The Real Estate Board of New York has attacked a bill supported by many tenant advocates that would require landlords to put tenant relocation funds into escrow while repairs to unsafe buildings are made.
REBNY claims the measure would unfairly harm landlords. Councilwoman Margaret Chin, who wrote the bill, will hold a press conference today on the steps of City Hall to renew the push for passage of the legislation.
The bill would require property owners to put 10 percent of a property’s rent-roll over a five-year period in escrow while repairs are made.
“There are real issues with unlawful tenant displacement and we support enforcing existing regulations that provide appropriate legal tenant protections,” REBNY president Steven Spinola told Capital New York. “However, this legislation would create a tremendous burden on all residential buildings rather than focusing on bad actors, and does nothing to address when vacate orders are issued, when they are lifted or how H.P.D. services are allocated.”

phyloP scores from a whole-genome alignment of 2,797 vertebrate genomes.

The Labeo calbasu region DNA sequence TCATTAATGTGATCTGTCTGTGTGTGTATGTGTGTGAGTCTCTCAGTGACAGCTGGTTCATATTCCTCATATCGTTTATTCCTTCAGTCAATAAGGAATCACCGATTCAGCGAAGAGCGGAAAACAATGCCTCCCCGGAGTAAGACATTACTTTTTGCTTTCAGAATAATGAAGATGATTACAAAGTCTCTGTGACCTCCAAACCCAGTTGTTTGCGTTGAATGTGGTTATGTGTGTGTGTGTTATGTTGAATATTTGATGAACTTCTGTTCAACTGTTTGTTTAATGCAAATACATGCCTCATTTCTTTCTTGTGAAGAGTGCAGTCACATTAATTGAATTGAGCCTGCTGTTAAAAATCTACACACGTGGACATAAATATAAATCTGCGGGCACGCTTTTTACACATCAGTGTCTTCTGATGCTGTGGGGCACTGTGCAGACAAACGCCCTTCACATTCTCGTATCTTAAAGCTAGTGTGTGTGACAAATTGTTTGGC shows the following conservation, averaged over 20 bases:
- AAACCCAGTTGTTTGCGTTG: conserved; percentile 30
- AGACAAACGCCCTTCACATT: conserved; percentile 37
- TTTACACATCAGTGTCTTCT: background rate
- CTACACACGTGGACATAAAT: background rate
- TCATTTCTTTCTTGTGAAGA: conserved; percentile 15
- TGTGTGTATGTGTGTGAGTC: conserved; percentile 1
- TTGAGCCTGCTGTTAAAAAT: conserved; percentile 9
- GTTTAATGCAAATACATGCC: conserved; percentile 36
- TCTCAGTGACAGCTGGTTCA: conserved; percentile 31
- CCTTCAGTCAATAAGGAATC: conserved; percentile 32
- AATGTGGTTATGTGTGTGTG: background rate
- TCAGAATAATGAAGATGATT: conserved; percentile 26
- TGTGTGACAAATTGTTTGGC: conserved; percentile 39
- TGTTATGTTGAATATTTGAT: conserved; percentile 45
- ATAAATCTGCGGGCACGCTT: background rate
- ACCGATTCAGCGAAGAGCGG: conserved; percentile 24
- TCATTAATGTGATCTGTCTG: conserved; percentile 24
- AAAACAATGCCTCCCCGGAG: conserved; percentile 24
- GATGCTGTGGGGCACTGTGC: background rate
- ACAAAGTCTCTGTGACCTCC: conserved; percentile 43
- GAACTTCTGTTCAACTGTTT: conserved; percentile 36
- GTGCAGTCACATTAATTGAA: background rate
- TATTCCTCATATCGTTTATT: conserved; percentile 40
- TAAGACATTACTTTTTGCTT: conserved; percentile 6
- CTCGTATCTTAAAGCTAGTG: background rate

Last year, the real estate board flagged the bill — along with eight others — as being counter-productive to Mayor Bill De Blasio’s affordable housing plan.
The Department of Housing Preservation and Development can already go after landlords for relocation costs when buildings are vacated due to hazardous living conditions. They are not currently required to set aside the funds in advance of relocation, however.
The aim of the bill, Chin says, is to discourage landlords from purposely neglecting or destroying buildings to drive rent-regulated tenants out. The De Blasio administration has not taken a stance on the legislation. [Capital NY] — Tess Hofmann